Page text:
So in the same week we had two things: the strongest voice in parliament defending Corbyn being thrown to the wolves, and cosy overtures being made to a notorious Blairite liar.
I found this change in McDonnell quite shocking, and, if I’m perfectly honest, demoralising.
I felt the same shock listening to comrades locally who were quite happy to watch as a succession of innocent comrades were thrown under the bus on spurious charges, and who seemed indifferent to the fact that local right-wing councillors were behind this, routinely running to the hostile press, slandering local members, creating stress, health problems and family conflict.
Loss of solidarity at the top was followed by the same thing in our CLP.
Demoralisation and drift away from the Party has been evident on social media for two years, but has speeded up in the last nine months. Those who have left were among the most politically conscious and experienced Corbyn supporters. Momentum membership has plummeted. There has been an initiative by some ex-Momentum members, and others concerned about the absence of a democratic grass roots movement, to set up a national Left Alliance. This may still go somewhere.
But the Party was seriously weakened at the grass roots before this election was called. You could see it at the various rallies, which whilst still outshining the Tories by a country mile, did not have the size or fervour of 2017.
So, where do we go from here? Is the Labour Party the vehicle we need to bring about radical, fundamental social change? Is it up to the task? Can it even play a part in a wider movement?
I’m asking that question because this article is aimed at those party members who do not want a return to the free-market, capital-friendly Labour Party of the past, which is being presented to us as inevitable.
If you can’t face that, there are two alternatives, it seems to me:
We join with others, those socialists who remained outside, in a broad, democratic, grassroots movement.
I think we should do both. I don’t suggest this though without misgivings.
A close political friend told me four years ago that he wouldn’t be joining because the Labour Party was corrupt, pro-imperialist, and was incapable of change. Fuelling illusions in its capacity to do so would only bring about disappointment and alienation from politics for a large number of people. That comment has popped into my head a good deal recently.
I have to say that my own experience of the party is that its machinery has not changed much since a lot of us joined in 2015. The party’s bureaucracy remains out of democratic control, and its disciplinary processes are opaque and corrupt. Despite some limited improvements, attempts to change these things have essentially failed.
However, we do have some things in our favour. Half a million voices – while they remain – can make a lot of noise. Two or three hundred thousand people, a lot of them young and previously unengaged with politics, have experienced a very intense political education: the importance of trade unions, of fighting social injustice, learning about the Palestinian struggle. This knowledge and experience won’t go away.
The question is, will that knowledge now become active, part of an ongoing struggle, or will it turn to disappointment and disillusion. And if we do continue to try to change the course of this massive, undemocratic tanker that is the Labour Party, do we do it by trying to accommodate those on the right whose careers and material interests are bound up with a political ideology alien to ours?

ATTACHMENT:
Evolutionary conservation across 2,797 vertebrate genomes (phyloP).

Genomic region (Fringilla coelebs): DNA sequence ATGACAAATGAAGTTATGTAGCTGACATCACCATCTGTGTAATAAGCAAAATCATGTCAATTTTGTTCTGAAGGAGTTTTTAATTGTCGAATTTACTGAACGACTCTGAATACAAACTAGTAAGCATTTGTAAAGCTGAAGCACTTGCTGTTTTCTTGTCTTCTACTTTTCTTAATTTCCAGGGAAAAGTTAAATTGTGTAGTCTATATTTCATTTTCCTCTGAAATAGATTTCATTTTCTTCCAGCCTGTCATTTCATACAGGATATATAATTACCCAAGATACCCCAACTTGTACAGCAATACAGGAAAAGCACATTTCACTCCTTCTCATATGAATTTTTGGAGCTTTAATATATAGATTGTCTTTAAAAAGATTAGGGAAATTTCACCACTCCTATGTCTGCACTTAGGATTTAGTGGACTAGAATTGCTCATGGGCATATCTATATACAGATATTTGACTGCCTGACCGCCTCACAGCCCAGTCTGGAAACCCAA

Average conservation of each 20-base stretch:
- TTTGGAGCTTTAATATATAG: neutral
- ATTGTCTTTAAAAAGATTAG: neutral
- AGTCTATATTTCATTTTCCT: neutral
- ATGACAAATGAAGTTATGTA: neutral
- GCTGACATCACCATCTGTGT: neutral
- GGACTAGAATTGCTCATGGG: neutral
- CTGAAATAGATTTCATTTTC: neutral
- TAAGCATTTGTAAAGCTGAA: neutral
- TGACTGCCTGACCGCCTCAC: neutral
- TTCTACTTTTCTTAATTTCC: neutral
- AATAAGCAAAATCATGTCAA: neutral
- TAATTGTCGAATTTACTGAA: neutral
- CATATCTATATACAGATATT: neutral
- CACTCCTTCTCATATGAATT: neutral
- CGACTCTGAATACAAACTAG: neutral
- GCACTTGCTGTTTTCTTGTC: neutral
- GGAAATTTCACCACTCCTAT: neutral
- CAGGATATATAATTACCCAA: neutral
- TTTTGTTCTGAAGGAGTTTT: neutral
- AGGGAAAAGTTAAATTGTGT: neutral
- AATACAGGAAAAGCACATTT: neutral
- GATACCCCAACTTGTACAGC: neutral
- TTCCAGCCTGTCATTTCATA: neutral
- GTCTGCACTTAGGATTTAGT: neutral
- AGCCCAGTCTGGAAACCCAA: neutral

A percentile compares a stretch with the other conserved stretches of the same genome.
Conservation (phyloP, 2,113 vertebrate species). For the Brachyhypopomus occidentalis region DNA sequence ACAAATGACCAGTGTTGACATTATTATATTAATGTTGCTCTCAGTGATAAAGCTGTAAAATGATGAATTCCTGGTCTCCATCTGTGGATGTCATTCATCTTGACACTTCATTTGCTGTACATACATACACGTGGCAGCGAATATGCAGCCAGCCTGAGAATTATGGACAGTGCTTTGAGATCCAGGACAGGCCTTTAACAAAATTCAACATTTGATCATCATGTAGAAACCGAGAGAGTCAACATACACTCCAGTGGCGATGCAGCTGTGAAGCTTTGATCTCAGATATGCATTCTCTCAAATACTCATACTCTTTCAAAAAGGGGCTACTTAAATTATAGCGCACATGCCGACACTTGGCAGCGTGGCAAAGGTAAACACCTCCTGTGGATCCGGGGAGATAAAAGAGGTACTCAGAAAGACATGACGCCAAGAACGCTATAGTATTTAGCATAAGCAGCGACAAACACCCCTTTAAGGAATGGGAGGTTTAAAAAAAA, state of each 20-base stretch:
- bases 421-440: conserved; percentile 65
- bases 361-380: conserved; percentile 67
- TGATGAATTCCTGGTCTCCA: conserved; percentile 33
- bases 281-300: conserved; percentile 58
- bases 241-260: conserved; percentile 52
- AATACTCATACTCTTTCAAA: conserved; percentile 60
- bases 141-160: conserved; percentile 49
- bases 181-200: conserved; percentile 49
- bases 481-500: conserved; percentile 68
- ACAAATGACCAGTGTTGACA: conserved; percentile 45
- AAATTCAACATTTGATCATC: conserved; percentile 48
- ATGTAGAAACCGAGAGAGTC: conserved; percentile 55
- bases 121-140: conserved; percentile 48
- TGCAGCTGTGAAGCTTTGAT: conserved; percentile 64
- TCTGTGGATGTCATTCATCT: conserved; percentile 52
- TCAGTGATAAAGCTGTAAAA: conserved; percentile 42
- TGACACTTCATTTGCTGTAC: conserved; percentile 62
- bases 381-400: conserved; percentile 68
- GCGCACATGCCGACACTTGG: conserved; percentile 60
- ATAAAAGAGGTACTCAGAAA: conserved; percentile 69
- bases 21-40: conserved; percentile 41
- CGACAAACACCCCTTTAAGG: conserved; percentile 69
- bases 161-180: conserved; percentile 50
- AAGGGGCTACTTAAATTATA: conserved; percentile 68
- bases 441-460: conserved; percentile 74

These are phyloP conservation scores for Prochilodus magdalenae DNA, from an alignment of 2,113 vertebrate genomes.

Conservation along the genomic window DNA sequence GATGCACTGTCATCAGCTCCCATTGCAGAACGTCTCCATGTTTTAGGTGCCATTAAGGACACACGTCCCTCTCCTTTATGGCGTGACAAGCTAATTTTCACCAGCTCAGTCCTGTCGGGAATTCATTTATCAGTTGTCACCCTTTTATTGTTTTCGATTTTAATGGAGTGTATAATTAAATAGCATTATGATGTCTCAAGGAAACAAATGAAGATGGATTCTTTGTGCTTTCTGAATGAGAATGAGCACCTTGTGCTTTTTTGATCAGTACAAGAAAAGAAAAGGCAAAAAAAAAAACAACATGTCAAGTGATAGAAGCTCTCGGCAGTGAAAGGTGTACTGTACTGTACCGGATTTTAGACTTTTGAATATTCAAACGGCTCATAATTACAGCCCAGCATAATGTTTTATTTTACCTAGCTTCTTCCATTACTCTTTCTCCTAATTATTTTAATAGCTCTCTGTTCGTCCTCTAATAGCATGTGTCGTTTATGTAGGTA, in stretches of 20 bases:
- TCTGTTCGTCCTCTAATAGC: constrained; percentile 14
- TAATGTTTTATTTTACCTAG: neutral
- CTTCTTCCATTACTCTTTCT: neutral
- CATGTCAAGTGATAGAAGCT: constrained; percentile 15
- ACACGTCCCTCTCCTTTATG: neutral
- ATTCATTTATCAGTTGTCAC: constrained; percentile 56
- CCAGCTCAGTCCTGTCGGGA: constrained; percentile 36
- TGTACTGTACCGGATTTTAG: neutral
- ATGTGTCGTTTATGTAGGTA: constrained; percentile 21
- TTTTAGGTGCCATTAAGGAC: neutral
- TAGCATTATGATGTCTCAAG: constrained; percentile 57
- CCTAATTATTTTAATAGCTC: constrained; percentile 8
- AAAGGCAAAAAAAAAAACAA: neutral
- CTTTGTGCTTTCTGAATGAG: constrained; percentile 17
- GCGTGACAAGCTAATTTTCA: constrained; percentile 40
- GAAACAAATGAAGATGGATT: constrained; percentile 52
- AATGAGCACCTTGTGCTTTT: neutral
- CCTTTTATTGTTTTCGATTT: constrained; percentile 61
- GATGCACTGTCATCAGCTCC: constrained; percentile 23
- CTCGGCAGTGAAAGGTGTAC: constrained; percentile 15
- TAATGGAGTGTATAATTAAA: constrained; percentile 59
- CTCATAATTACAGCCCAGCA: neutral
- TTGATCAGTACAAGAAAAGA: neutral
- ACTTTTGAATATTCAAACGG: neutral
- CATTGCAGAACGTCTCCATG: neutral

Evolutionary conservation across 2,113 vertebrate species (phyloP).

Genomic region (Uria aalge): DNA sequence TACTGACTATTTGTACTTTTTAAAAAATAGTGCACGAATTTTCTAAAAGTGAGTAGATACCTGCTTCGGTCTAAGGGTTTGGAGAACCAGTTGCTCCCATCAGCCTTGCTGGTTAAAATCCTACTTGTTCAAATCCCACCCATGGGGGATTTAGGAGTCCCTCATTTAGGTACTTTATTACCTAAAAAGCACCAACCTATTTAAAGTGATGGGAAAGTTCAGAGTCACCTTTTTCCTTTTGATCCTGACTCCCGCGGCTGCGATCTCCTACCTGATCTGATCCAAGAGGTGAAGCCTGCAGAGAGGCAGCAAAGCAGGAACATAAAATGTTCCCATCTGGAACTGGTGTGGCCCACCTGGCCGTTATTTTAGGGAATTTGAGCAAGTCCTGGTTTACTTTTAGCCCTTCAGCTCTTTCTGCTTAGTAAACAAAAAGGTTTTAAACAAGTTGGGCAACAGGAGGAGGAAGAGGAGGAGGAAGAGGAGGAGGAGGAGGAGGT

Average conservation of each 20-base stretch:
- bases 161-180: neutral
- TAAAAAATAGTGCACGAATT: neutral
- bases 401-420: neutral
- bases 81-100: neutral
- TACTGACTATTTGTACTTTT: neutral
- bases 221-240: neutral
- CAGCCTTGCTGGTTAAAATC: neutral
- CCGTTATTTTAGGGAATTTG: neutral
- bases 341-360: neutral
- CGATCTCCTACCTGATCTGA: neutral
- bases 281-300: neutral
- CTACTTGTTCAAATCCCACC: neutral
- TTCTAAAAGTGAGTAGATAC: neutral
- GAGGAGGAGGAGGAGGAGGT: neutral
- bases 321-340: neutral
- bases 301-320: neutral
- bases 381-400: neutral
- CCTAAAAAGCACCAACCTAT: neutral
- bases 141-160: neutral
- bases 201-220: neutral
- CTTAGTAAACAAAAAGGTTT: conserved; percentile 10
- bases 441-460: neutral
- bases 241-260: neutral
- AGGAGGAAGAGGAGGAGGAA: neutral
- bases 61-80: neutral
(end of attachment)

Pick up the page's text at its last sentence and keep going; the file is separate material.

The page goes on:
In my view, the right wing of the Labour Party is a representative of capital within the workers’ movement. It acts as an agency of capital. Without defeating it, there can be no democratic socialist movement. It is acting now, ruthlessly, to try to extinguish our movement and our hopes. We need to confront it, without compromise, and re-build our trade unions and grass roots organisation. Our leaders can’t do this, we have to.
The Radio 4 programme I mentioned at the beginning of this article continued with the same journalists speculating on the next Labour leader. As if to reinforce how detached they are, one of these hired mouthpieces opined that the right-wing Labour MP Jess Phillips was a real, viable contender.
He continued, “those fanatical Corbynistas from 2015, they’ll all have disappeared in a week or so!”
Let’s prove them wrong.
■ More election comments on People & Nature: Nightmare on Downing Street (Gabriel Levy, 16 December), and After the election: standing up to the global rise of nationalism (Martin Beveridge, 17 December).
⏭ Keep up with People And Nature.
As touched on here, Corbyn was weak. He kowtowed to the P.L.P, apologised for anti-Semitism when it was clear to those without an agenda he wasn't racist. This is why left wing politics succeeds less than right. They're too polite, always looking to build bridges even with people who clearly despise them. Even though I am not active in politics,I suppose I'll always oppose the right, there is a part of me that admires their single minded arrogance.ReplyDelete
There's never been a 'left' leaning government of the UK as far as I can remember, even Blair was pro-market centrist. Fact is, the people didn't trust Corbyn in sufficent numbers and the spin job against him was grim.ReplyDelete
On the contrary I kmnow from personal experiencne in my local CLP and online that Corbynisim is/was a nasty personality cult in wnhich amyone deemed not to belong to the community of the good are labelled right-wing/Red Tory/Blairite/Zionist scum. The author's description of those who he deems hostile or sell-outs in precisely tnose terms.ReplyDelete
The author's description of Labour's "right-wing" as a representative of capital within the worker's movement" is so laughably 1970s.